Rock The Walk 2021: Week 5
We’re getting closer and closer to the end of the challenge—whoa! I feel like we’re blinking and another month has blown by, how is that possible?
We are keepin’ er movin’ (hey Charlie!) through Rock the Walk, and this week’s topic is about Social Wellness and bringing that back to being aware of your health.
Human beings are social, and we begin to build relationships as soon as we are born. We learn to interact with others, express ourselves and communicate, and we also join the surrounding communities. By being able to interact with others and be part of various communities, this helps us improve our health be having a support system and can keep both your mental and physical health in check.
Being social and having good social wellness/health is so much more than being able to talk to others, and there are different ways you can strategize to improve your social health.
I’m back to one of my favorite sites, the National Institutes of Health from the U.S. Department of Health & Human Services, and this site gives GREAT advice on improving your social health and the connections around you. Check out the tips below:
- Make Connections
- Join in-person or online groups that have similar interests that you do—maybe this is a hobby group, a religious-based group, or fitness or nutrition enthusiasts.
- Trying a new group activity, such as a fitness class or art class, can branch your social network and give you a sense of accomplishment when you do something new.
- Volunteering—this is a GREAT way to give back to your community, and to make a difference in many lives.
- Community-based groups—these are like-minded individuals, such as yourself, who have ideas about improving the community they live in. Looking for a local connection? Check out the Jefferson County Community Coalitions to be involved in improving the overall health our local communities!
- Take care of yourself while caring for others
- Organization—having a plan, calendar and lists can be incredibly helpful when you are a caregiver of someone. Not only do you have someone else to take care of, but you cannot let your own health slide, and feeling in control with organization can be a life-saver.
- Ask for help—this is a tough one, but many times necessary when you are becoming burnt out, or when the person/people you are caregiving for become too much. Ask for help running errands, going to appointments or even just sitting with the person as you take a break. Also, look into various community resources that can be helpful—your local ADRC or even hospital may offer assistance and classes to help you with your caregiving situation.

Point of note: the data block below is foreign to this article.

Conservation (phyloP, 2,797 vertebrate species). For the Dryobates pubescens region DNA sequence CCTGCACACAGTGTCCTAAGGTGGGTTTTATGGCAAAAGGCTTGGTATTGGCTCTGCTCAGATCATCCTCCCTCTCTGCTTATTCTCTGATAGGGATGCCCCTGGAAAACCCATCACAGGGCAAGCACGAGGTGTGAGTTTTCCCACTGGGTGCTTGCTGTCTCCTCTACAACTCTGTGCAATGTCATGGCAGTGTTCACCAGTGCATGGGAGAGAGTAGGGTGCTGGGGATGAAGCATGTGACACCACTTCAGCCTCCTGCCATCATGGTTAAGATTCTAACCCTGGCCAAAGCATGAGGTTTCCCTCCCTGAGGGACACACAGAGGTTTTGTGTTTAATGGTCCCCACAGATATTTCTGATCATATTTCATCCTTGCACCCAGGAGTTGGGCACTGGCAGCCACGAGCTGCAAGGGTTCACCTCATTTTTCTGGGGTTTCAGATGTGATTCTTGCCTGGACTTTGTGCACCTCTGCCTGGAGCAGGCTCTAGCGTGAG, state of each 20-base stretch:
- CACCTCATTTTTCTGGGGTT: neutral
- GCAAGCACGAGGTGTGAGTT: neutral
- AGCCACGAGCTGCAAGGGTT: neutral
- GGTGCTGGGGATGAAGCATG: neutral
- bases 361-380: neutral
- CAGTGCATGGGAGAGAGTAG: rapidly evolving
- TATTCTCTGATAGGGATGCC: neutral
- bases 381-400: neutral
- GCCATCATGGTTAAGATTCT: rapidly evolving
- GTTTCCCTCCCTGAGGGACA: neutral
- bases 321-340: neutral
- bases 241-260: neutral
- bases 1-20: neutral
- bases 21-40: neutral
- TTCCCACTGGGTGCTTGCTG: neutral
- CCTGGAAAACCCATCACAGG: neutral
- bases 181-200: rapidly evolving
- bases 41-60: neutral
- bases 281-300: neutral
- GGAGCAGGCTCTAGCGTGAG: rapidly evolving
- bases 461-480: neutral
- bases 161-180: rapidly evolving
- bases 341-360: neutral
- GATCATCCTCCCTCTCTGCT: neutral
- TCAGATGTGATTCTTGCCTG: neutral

- Take breaks—you can’t be ‘on’ 24/7 without burning out. Allow yourself breaks to take care of you, and to do things you enjoy, such as hobbies, interests and your own health endeavors, such as exercise and stress management.
- Keep up on your health—this ties in the previous suggestions and blogs, but making sure you are visiting your Primary Care Provider, having your own age-appropriate tests and vaccinations, and making sure you are eating well, sleeping and keeping your mental and emotional health in check.
- Get active together
- Social health and physical health go hand-in-hand, and this means reaching out to others to join you in your health endeavors is a great idea. Start a walking group with friends or family members in your community.
- Check out your local gyms and rec departments for new opportunities at group fitness that will keep you active and meeting new friends.
- If you’re involved in the school district, work with other parents and district officials to encourage kids to walk and ride bikes safely to school, and work with your local municipalities to make streets safer for exercise.
- Shape your family’s habits
- Be a health role model for those around you. Whether you have kids or not, others may be watching you and looking up to you with your habits. This may also encourage others to make healthier choices!
- Encourage your family members to join you in community efforts that will help to build awareness of their surroundings and passion for involvement at any age.
- Watch screen time—while Netflix and Instagram are tempting, your time may be better spent focusing on other activities that will help to not only increase social wellness, but also physical and mental health.
Health is so much more than running marathons, practicing yoga and eating carrots—it’s being in touch with all aspects of your health and being aware of how you can improvements with areas that may need a bit more involvement. Take time today to reflect on which dimensions of health you’re doing well at, and which ones you can focus on to make overall health improvements.
Until next time!
U.S. Department of Health & Human Services. (2021, August 26). Social Wellness Toolkit. National Institutes of Health. Retrieved October 7, 2021, from https://www.nih.gov/health-information/social-wellness-toolkit.